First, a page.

The outrage around arts cuts following this month’s general election is something of a gift to a theatre reviewer in search of an angle (or high horse). Better yet, choosing Mental Health Awareness Week to watch an exploration of a fictional relationship between a counsellor and her patient…well, this thing should write itself.
But tempting as it may be to disregard discussion of Lucinda Burnett’s Talking to Alice in favour of a state-of-the-nation thinkpiece, such an approach would be to do the play a disservice (not to mention mean going massively off-brief).
Likewise, the initiative responsible for staging the performance: now in its sixth year, the Brockley Jack Write Now Festival does a worthy job of providing a platform for new and emerging writers in south-east London. The Jack plays host to both long and short-form plays across a three-week period each May, when it also finds the time to run writing workshops and artistic discussions for aspiring dramatists in the area.
All very laudable; and yet despite that, I couldn’t help but feel some apprehension as I took to my seat for curtain up. As a lapsed theatre-lover, my once intrepid enthusiasm for challenging new works has been slowly superseded by more selective – dare I say narrow-minded – tastes. An ostensibly sober ‘two-hander’ performed in what could unkindly be described as a back room of a pub may have held appeal in my past life as a drama student, but its sway has diminished in the face of Mad Men box sets and Netflix binges.
And yet happily, the scepticism was short-lived. Talking to Alice deals with its weighty subject matter with thought and care, resisting didacticism to allow room for interpretation. Aaron Stephen Foy plays Adam, a brash Mancunian on the cusp of adulthood and overwhelmed by the prospect (and lack of prospects). After a row with his girlfriend provokes him into making a public display outside a nightclub, Adam is sent, not for the first time, to see a social worker. Enter Harriet (played by Natalie Bridge) as a green but determined mental health student tasked with counselling him into a more robust shape.
It’s a testament to both performers that the audience warm to the pair of them so readily. Adam, all nervous energy and cocksure charm, both challenges and intrigues Harriet, while her positivity and indefatigability wears down his wariness too. Together they set out to overcome Adam’s unemployment, relationship issues and self-doubt, each as invested in the outcome as the other.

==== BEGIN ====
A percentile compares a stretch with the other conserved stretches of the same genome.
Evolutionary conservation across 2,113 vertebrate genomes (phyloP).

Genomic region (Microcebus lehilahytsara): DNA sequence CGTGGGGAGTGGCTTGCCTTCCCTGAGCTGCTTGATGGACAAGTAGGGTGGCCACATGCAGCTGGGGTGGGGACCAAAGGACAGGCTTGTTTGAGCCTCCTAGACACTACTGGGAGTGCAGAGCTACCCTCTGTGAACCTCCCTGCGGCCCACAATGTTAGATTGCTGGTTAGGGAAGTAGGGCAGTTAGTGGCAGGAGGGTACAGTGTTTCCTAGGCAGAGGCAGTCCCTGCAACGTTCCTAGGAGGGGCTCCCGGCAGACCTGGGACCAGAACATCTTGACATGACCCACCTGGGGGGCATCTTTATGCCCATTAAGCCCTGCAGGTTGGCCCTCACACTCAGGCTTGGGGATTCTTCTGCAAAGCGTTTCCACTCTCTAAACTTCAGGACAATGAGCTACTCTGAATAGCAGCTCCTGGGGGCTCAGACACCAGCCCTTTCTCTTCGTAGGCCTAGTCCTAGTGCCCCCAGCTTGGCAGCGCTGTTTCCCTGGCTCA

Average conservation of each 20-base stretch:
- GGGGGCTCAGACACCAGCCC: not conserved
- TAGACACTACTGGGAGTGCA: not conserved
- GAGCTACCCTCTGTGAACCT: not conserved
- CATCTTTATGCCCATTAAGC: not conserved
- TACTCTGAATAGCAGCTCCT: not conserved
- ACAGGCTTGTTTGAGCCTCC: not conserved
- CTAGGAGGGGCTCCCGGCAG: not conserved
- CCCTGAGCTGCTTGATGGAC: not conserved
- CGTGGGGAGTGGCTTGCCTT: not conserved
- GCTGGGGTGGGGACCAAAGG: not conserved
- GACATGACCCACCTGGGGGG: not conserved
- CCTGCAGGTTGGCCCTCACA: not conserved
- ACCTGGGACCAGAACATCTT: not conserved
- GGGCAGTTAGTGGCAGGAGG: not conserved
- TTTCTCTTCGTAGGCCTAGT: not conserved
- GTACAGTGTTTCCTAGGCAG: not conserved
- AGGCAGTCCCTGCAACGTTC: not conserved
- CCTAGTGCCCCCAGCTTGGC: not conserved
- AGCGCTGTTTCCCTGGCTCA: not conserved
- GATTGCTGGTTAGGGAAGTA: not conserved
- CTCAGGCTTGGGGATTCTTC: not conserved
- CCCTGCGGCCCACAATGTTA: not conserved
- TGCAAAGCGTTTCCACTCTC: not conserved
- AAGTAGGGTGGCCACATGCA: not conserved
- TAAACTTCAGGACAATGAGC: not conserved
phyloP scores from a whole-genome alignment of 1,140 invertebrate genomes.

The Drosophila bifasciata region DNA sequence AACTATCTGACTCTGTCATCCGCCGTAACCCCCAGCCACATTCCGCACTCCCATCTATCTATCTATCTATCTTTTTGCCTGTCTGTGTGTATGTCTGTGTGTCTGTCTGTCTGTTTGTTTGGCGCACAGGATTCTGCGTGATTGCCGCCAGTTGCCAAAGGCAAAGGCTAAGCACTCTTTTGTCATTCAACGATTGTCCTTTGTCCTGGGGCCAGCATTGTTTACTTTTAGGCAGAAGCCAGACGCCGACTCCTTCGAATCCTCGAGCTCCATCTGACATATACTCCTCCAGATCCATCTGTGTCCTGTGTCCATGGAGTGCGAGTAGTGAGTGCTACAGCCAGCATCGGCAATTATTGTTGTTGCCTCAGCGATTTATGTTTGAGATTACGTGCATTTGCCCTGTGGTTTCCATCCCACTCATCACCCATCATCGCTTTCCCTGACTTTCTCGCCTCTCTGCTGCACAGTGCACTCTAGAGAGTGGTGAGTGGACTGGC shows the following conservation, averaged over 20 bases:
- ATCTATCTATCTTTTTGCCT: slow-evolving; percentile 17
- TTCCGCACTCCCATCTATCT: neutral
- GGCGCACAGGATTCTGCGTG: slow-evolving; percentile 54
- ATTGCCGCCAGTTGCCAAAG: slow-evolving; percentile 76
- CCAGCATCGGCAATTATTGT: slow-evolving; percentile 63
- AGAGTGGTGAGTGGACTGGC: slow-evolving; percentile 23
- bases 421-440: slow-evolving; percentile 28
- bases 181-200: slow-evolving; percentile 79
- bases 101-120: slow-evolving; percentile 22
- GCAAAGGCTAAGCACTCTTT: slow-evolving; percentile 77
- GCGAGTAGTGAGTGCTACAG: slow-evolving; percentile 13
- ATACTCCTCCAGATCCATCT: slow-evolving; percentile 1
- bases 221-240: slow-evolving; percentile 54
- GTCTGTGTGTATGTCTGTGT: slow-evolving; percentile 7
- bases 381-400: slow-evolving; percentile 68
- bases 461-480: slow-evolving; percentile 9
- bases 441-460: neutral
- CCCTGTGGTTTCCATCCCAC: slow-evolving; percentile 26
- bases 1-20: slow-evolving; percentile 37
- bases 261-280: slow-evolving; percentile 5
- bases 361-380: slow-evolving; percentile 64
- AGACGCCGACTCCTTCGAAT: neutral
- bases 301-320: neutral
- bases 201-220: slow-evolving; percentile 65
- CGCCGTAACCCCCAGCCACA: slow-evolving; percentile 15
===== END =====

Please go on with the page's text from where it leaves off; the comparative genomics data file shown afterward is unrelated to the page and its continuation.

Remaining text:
Which makes Adam’s deteriorating mental state that much harder for the two of them to comprehend. A change in medication leads to a confrontation, first between Adam and another patient, and then with Harriet. Their relationship breaks down, and a shaken Harriet refers him to a more senior therapist, the titular Alice.
Although never seen, we learn that her approach to social work differs greatly from that of Harriet’s. More experienced than her colleague, Alice’s professional detachment comes off as aloof and uncaring to Adam, whose fragility reaches breaking point in the final act as a consequence. It’s left to the audience to determine whether we should be apportioning blame for all that leads to the play’s alarming climax; and if so, to whom?
In a Q&A after the performance, writer Lucinda Burnett revealed her intention was to explore the tricky business of defining when ordinary human emotions become something to be labelled and treated. Certainly there’s much to relate to in Adam’s behaviour for anyone who’s ever been a teenager: narcissistic and conceited one minute, anguished and overcome the next. At what point we medicate for this, and indeed how best to ‘treat’ it at all, is the question at the heart of Burnett’s subtly probing piece.
Q&A complete and seats duly vacated, the audience took to the bar to share and ponder their reactions to what they’d witnessed, myself included. And though it would be disingenuous to proclaim that the performance had compelled me to denounce the works of Davids Simon and Chase to dedicate my evenings to all things agitprop and improv, it was still satisfying to challenge some creeping preconceptions and lazy habits.
Or to put it another way: “I don’t want to be rigid; it makes you old” (Mad Men, season 7, episode 10).